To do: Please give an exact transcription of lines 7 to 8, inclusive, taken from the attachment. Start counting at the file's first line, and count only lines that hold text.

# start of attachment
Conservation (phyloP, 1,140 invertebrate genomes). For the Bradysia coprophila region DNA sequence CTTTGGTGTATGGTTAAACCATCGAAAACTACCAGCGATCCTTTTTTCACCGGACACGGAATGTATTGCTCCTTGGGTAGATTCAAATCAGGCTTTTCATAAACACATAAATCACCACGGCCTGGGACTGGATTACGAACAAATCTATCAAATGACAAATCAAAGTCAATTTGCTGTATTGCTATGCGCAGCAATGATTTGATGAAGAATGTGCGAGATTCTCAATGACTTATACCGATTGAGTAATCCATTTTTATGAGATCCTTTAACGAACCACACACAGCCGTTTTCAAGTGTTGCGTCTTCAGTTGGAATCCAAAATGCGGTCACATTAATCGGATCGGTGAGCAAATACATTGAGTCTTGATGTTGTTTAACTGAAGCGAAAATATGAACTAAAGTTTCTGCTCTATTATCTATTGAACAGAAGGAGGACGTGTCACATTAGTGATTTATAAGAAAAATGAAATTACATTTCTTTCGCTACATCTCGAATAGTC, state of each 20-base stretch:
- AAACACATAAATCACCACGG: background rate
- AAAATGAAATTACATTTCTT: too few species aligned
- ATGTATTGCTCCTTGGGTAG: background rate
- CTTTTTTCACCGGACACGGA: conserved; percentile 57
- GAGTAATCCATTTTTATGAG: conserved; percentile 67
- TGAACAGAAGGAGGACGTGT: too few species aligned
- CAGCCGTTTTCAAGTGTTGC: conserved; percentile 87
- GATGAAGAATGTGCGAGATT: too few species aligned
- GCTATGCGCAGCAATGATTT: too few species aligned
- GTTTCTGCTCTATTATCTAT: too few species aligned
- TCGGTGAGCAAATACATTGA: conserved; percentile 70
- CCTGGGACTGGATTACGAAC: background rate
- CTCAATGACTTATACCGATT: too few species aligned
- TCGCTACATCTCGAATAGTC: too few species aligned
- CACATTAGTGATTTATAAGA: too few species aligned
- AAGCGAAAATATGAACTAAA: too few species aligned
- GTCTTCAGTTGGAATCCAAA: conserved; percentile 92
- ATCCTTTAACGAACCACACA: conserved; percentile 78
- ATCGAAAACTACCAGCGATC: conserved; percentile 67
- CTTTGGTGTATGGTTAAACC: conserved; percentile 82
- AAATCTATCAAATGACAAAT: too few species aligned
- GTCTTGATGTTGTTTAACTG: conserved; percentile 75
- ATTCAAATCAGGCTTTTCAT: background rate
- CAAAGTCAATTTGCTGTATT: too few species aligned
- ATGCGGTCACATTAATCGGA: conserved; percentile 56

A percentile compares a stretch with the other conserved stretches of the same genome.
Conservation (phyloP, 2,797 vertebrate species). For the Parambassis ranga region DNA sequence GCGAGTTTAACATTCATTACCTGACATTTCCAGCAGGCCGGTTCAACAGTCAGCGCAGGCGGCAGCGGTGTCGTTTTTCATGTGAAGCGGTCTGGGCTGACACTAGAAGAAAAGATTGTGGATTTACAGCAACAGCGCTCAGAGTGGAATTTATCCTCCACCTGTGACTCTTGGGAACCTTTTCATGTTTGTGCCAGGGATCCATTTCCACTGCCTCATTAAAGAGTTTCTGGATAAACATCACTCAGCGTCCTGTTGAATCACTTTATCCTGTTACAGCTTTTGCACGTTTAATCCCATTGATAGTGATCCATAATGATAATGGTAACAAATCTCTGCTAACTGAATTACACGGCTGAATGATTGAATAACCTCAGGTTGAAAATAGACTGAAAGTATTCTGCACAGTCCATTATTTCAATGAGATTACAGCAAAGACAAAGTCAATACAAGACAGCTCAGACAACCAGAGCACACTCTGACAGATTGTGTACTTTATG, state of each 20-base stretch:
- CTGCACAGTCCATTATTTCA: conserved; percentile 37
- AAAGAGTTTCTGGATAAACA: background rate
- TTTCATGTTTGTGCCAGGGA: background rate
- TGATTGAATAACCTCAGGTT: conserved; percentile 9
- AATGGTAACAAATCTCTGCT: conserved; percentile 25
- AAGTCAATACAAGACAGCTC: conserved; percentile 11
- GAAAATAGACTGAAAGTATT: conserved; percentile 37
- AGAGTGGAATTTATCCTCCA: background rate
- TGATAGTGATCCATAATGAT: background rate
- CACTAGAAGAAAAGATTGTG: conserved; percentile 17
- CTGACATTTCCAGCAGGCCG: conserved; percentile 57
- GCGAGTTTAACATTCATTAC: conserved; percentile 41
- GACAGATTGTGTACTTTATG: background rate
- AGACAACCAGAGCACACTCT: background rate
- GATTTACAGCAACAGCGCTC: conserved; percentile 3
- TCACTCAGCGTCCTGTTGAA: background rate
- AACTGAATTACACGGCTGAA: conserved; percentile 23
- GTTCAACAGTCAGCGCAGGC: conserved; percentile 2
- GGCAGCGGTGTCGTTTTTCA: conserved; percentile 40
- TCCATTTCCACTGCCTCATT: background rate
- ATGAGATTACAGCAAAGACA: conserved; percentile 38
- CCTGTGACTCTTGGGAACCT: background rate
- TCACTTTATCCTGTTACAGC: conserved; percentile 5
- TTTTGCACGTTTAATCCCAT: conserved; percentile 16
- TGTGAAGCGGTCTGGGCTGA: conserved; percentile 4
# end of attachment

- TGAACAGAAGGAGGACGTGT: too few species aligned
- CAGCCGTTTTCAAGTGTTGC: conserved; percentile 87